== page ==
Sports fans go nuts when things don't make sense to them.
Have you looked at the Western Conference standings recently? If you're a Vancouver fan, you probably haven't, you smug bastard, so let me fill you in: there are 2 points separating the 5th-place team and the 10th-place team. This is where you gasp, or maybe here: of those six very good teams, only four will be making the playoffs.
If you didn't gasp, you obviously don't live in Chicago, Los Angeles, Nashville, Anaheim, Dallas, or Calgary. For fans and players of those teams, it's a stressful time; every game in the Conference has meaning, even the ones in which your team doesn't play.
However, for the time being, Canucks fans are taking it easy. It's a pleasant feeling, this--a rare feeling. When it comes to these late-season clusters, the Canucks are regularly in the thick of things. This year, however, where Vancouver is nine points clear of second-place Detroit, and seventeen points clear of the aforementioned thick.
Enjoy it while it lasts, Canuck nation. In ten games, everyone starts back at zero.
Considering the Canucks are currently 103 points from zero--the furthest from zero of any team in the NHL--that's going to be pretty hard to stomach, but it's what happens. In truth, all the regular season does is determine where games will take place; what takes place during those games cannot be predicted.
Anything can happen in the playoffs. Couple that with the team's lofty expectations, and you have the potential for the largest letdown in the history of Vancouver sports.
Think about it: in past years, the Canucks have gone into the postseason no higher than the second seed in the West. They've lost every time, too, but really, what did we expect? They've never been the best. Year after year, we were effectively banking on the same chance that could bite us now, banking on the Canucks playing better than they reasonably should have. In each case, the eventual loss simply operated as a reality check. The annual ousting has always been begrudgingly received, justified by the sad truth that, despite our optimistic denial, the Canucks were never the best team.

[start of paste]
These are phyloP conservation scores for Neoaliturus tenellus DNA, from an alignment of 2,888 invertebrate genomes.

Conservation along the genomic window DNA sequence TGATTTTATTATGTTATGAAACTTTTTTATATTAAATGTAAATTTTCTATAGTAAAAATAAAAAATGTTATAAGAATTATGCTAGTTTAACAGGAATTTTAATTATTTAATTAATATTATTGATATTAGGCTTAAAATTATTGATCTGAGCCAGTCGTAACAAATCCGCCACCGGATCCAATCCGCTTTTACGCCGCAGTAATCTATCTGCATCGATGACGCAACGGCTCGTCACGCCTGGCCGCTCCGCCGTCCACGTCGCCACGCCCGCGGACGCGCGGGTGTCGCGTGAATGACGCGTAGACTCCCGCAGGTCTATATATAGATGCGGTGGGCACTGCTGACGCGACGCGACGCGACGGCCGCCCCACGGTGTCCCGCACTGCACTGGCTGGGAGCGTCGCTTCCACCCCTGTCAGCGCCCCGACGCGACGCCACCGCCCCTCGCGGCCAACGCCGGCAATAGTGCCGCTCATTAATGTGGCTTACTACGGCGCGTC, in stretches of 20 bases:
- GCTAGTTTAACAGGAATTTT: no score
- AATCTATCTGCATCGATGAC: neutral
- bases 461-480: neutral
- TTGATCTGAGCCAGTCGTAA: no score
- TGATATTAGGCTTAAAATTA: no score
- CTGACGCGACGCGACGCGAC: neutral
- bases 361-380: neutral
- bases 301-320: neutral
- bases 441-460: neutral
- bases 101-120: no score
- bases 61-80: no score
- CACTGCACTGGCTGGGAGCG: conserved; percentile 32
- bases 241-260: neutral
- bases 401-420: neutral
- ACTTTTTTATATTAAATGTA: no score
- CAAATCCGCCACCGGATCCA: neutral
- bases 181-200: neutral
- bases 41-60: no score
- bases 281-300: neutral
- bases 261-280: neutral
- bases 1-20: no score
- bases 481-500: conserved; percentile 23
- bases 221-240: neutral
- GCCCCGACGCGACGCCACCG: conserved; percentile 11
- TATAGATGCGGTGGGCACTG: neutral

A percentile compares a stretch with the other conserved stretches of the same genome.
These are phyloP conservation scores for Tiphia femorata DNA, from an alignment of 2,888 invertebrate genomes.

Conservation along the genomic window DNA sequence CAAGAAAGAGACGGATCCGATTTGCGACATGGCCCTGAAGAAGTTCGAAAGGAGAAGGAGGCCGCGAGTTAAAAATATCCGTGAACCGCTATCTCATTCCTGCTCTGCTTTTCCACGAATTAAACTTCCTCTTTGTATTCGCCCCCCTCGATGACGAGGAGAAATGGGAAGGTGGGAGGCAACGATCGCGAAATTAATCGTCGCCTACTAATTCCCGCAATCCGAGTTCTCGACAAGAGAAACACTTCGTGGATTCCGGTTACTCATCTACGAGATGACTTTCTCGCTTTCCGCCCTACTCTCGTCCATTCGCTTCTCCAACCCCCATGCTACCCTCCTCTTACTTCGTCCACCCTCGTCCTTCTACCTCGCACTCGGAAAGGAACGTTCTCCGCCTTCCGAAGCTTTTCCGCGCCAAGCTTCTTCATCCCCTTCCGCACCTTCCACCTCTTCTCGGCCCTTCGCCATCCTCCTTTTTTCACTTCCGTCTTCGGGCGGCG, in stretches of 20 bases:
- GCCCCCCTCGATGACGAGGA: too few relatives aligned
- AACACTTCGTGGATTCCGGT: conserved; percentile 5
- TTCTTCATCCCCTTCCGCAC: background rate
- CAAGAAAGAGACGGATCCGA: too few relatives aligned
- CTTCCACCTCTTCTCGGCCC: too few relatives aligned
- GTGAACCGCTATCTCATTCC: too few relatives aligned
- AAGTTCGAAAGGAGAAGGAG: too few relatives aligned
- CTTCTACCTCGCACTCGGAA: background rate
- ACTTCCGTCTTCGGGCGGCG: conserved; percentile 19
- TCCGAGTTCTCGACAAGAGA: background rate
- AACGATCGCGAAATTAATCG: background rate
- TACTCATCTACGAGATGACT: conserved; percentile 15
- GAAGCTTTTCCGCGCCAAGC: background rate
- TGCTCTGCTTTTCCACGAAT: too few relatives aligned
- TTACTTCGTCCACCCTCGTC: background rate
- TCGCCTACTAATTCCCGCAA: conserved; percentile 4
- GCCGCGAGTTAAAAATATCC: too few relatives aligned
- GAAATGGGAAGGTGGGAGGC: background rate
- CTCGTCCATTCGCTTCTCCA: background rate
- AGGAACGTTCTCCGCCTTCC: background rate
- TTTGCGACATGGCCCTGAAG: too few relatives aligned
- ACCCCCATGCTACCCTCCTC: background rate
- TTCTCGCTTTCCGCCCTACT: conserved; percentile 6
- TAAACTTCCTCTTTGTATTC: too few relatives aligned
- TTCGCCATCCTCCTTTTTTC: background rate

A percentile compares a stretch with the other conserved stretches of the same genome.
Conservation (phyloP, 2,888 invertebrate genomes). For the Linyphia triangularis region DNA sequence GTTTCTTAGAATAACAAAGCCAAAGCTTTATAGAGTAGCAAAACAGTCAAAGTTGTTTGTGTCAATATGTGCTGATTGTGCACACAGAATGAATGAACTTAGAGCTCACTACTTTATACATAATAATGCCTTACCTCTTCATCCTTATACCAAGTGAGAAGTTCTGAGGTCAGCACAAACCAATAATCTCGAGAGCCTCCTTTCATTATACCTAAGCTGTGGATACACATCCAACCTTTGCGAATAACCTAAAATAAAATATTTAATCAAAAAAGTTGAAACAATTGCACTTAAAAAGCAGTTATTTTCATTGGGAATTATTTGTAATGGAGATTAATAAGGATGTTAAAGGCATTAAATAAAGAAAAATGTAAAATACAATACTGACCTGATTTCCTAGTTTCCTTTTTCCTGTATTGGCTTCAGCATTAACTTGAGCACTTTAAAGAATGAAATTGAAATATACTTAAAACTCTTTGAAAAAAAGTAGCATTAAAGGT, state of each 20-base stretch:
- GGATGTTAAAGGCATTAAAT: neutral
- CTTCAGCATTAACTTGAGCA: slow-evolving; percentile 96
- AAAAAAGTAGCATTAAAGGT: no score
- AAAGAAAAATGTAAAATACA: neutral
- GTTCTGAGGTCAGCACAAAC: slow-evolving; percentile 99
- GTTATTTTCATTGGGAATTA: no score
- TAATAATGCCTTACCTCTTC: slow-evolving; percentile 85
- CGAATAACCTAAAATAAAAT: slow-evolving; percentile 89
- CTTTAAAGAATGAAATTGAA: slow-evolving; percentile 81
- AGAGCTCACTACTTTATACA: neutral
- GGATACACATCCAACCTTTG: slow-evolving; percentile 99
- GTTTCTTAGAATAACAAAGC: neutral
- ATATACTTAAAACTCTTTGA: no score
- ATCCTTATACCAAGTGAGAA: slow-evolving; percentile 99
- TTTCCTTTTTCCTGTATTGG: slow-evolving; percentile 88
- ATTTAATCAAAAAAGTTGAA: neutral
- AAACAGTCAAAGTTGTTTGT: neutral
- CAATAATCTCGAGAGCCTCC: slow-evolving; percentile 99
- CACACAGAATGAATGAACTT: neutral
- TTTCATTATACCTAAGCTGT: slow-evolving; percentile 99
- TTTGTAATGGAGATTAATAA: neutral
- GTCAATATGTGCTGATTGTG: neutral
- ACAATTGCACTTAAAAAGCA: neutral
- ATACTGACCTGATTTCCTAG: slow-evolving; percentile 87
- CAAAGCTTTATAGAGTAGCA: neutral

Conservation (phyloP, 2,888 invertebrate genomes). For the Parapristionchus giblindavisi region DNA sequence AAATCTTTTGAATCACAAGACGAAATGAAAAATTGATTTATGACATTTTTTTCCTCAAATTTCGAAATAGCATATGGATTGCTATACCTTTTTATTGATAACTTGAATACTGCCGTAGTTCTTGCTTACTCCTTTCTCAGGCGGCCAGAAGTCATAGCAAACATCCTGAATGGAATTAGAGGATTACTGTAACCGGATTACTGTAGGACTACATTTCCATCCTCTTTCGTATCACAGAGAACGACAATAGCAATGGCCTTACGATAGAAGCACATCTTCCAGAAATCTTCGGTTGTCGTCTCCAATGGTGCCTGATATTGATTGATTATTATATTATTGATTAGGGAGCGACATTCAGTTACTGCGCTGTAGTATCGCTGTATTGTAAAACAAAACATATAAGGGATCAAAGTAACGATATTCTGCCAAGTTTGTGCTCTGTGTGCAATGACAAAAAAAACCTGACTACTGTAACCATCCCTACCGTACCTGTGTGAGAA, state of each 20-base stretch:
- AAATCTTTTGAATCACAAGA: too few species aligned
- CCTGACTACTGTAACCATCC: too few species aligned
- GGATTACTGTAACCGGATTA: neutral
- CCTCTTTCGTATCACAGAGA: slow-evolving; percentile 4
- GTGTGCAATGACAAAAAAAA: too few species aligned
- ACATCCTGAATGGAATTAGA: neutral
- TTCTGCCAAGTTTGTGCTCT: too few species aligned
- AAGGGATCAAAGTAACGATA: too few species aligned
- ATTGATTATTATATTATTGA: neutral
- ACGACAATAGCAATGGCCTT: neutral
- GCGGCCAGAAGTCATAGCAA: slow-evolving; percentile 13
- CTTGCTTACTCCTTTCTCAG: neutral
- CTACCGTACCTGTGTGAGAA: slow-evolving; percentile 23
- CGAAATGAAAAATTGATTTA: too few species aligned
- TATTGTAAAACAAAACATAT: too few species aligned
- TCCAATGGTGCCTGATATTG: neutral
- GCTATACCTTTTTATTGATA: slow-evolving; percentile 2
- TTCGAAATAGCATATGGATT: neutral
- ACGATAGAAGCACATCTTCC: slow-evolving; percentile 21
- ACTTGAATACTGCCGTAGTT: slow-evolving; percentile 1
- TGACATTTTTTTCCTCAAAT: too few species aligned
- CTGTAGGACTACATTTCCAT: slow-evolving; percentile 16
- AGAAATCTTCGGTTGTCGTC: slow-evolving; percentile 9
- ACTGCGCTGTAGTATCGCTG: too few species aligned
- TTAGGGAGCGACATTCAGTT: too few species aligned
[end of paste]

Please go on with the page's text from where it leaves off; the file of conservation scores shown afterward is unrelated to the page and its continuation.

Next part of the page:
In the history of Vancouver hockey, there was one instance when our expectations got out of control. Do you remember when it was? The year was 1994. In 1982, we could understand the loss, because it was the Islanders; In 1994, we couldn't justify anything. We seemed unstoppable, and despite that, we were stopped. It hardly made sense.
Sports fans go nuts when things don't make sense to them. 1994 didn't make sense. So we rioted. We flipped the pool.
This year's expectations may also be unreasonable. In fact, they may also be beyond reason. Considering the year we've seen, the unprecedented success, the broken records, a loss this year would hardly make sense.
It's going to be very hard to justify a playoff loss this year, to understand it, and there's really no guarantee that it's not coming. Granted, the Canucks are the best team, in theory: they lead almost every major statistical category and they've got elite goaltending, defense, scoring, special teams, depth and leadership. Sure, there are a lot of reasons they might win and a lot of reasons they should be predicted to do so.
But they still might just lose, for no other reason than because one out of every two teams has to, and, eventually, fifteen of sixteen. And we need to be able to accept that without breaking stuff.
Let's be clear: if it wasn't possible for the best team in theory to lose in reality, there'd be no point in staging the playoffs at all. It happens, often for no discernible reason. The pundits can point to a lack of some intangible, to a choke, a collapse, or even simply the perfect matchup for the underdog, but those are typically just ways for the experts to explain away the sad truth of their field: at its base, everything they say is worthless because hockey, like any game, can be completely random.
I say this not to be a downer, but rather, so that nobody flips the pool.